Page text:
This post is dedicated to the aging athletes in every sport who decide to play on. The basketball player who wants to feel the excitement of sinking the winning shot; the soccer player wanting to score the winning goal; or the runner who still feels she can set a personal best. It’s also for athletes that just want to look and feel as young and alive as they can be.
No matter what sport(s) you play, your goal should be to spend your time competing and not recovering from injuries or watching from the sidelines. For those who still have the heart to play on, this article is designed to help your body cash the checks your mind still wants to write.
If you decide to continue playing sports into your 50s, 60s and beyond, you must take care of your body. If you don’t, be prepared for injuries, pain, rehabilitation and possibly surgery.
To avoid or minimize these consequences:
· Get a complete movement assessment. Most older athletes have accumulated decades of nagging injuries, aches and pains that compromise movement. This often limits performance and can create chronic pain and further injuries. A qualified professional can assess your movement, identify imbalances and develop a safe and productive plan of corrective action and training.
· Improve your ability to recovery. Aging athletes often find their ability to recover from intense exercise diminishing. Thus, recovery must become a key component to your fitness program. Doing so will get you back in action sooner and your down time will be shorter and less painful. Recovery means placing a premium on sleep, nutrition and planned off days to let your body recharge and heal.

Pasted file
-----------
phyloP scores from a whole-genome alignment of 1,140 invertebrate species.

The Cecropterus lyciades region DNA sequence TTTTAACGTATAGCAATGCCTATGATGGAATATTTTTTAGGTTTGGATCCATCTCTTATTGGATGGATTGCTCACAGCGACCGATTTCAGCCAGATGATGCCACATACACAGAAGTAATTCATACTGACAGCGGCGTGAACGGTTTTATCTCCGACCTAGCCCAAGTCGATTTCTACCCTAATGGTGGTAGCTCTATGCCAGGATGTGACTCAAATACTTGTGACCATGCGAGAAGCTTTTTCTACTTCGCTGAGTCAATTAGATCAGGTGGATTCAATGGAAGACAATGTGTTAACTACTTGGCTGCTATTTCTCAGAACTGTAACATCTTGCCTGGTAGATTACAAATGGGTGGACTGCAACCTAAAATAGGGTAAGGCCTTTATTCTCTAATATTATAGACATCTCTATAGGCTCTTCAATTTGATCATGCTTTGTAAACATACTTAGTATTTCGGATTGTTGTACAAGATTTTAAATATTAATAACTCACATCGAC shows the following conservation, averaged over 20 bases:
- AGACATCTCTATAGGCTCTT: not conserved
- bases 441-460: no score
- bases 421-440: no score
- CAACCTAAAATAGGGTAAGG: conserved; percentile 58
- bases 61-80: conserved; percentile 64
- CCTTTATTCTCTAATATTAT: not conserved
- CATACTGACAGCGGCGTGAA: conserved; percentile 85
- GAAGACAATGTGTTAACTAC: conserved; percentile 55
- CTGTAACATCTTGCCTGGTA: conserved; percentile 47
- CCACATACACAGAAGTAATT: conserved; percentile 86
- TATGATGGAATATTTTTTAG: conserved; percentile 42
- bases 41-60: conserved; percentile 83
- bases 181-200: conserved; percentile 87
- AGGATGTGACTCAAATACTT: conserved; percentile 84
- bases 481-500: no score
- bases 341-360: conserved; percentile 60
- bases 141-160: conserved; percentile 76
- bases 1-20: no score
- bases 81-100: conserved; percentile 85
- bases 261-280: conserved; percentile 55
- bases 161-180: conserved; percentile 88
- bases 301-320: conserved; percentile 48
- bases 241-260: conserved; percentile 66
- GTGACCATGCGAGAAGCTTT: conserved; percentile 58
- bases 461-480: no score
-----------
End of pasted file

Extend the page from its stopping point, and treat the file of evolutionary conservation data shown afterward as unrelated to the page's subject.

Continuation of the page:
· Improving your aerobic capacity. Aerobic fitness is paramount to your ongoing success. The more fit you are the better you’ll compete. Many aging athletes only focus on “playing the game” and ignore conditioning. This usually results in diminished performance, injury or both.
· Manage your training volume. Learn to listen to your body and be aware of the total work you’re doing. By reducing training volume, you can avoid over training. This means taking a day off when you aren’t “feeling it” instead of blindly following your training program.
· Leave your ego at home. It’s easy to let your emotions and ego get the best of you when competing. I’ve seen aging athletes injure themselves trying to impress their buddies lifting weights that were way too heavy, or pull a muscle trying to stretch a double into a triple. The key to competing as we age is making sure that your body is prepared to compete. You also must be smart about where and when you push yourself.
Want to compete at the optimal level no matter what your age? Make sure you have the right mindset, train properly, move pain free and listen to your body.
As host of Never Too Late for Fitness Radio, best-selling author and Boomer health and fitness advocate I’m committed to helping people over fifty discover the right fitness and lifestyle solutions so that they can lead longer, healthier and happier lives. Let me hear about your greatest fitness achievements and challenges.
Phil Faris is host of Never Too Late for FitnessRadio and the author of "Never Too Late! 21 Strategies to Reclaim Your Fitness After 50", "Take Command of Your Health", "The 5-Minute Anti-Aging and Fitness Blueprint" and numerous articles on fitness, anti-aging and nutrition. He also publishes the online newsletter, "Never Too Late for Fitness" that helps people of all ages get fit and stay fit for life. Phil lives with his wife in Crystal Lake, Illinois. He has three grown daughters and two grandchildren. In his spare time, he coaches high school and youth lacrosse.